So, touch, smell, embrace, smell, and finally we move to taste (itself a combination of touching and smelling). Trying to understand the phrase--"For they breasts are better than wine"--Origen moves to the most obvious place in the Christian tradition where one "tastes" Christ as wine: the Eucharist. He writes, "Be you of one mind with the Bridegroom, like the Bride, and you will know that thoughts of this kind do inebriate and make the spirit glad. Wherefore, as 'the inebriating chalice of the Lord, how surpassing good it is!'--so are the breasts of the Bridegroom better than any wine" (271). In the Lawson edition, on p. 275, Origen even speaks of Christ's breastmilk. By contrast, in the second homily, Origen stops this gender bending and speaks of the Bride's (that is our) breasts as we embrace him between our "paps," as the imagery of breasts and embracing gets reversed (see p. 287; cf. 297).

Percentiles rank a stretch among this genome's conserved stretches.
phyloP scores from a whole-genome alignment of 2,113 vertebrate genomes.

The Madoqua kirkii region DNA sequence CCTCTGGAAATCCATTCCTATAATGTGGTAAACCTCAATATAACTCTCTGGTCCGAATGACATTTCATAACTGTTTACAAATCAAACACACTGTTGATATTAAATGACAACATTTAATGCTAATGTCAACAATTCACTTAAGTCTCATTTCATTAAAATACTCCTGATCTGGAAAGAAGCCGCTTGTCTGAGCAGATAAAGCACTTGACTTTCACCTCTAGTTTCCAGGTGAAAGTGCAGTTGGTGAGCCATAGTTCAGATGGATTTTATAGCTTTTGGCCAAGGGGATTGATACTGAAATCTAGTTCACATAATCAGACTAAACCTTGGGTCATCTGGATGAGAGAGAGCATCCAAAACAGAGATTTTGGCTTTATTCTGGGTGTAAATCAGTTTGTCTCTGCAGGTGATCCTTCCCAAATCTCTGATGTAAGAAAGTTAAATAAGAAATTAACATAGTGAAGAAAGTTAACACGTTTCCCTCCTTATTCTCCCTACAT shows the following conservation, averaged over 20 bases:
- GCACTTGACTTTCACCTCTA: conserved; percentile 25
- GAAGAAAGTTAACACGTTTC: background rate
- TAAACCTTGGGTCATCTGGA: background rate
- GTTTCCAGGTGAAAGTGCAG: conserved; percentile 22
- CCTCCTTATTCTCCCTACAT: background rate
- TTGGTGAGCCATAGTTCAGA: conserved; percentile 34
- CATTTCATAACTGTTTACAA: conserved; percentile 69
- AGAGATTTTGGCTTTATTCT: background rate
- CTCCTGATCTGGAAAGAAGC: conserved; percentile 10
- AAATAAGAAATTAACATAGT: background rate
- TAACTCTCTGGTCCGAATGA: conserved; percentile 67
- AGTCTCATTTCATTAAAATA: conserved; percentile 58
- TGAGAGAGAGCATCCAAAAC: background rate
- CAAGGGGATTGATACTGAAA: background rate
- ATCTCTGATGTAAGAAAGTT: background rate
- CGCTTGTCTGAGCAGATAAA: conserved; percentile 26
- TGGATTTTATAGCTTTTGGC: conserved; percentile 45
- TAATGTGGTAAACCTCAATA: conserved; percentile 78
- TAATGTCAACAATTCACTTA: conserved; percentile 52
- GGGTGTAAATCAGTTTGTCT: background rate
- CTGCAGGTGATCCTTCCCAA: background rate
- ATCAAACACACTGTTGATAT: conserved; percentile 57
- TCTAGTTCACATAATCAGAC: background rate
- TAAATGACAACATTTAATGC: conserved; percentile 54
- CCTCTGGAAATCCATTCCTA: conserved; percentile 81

Origen does speak of sight, but not seeing Christ, but for the Bride (us) to become fair "to draw Him down from heaven to herself, to cause Him to come down to earth, that He may visit His beloved one! With what beauty must she be adorned, with what love must she burn that He may say to her the things which He said to the perfect Bride, about 'thy neck, thine eyes, thy cheeks, thy hands, thy body,' thy shoulders, thy feet!'" One must make oneself--one's soul--attractive to Christ, so he will condescend and THEN one can (reiterated in the next section) smell, taste, and embrace Him.
Origen weaves the various senses throughout the homilies, especially smell, taste, and embrace. Nonetheless, this passage contains all of them in quick succession. Interestingly, he focuses more on the senses in the homilies than in his commentary (though they are there in more limited senses). As he preached, he engaged his audiences senses, seeking to redirect them to eroticized spiritual realities to beautify one's soul so one could kiss Christ's lips, inhale his sweet perfumes, embrace him intimately, and taste his "wine"/breastmilk.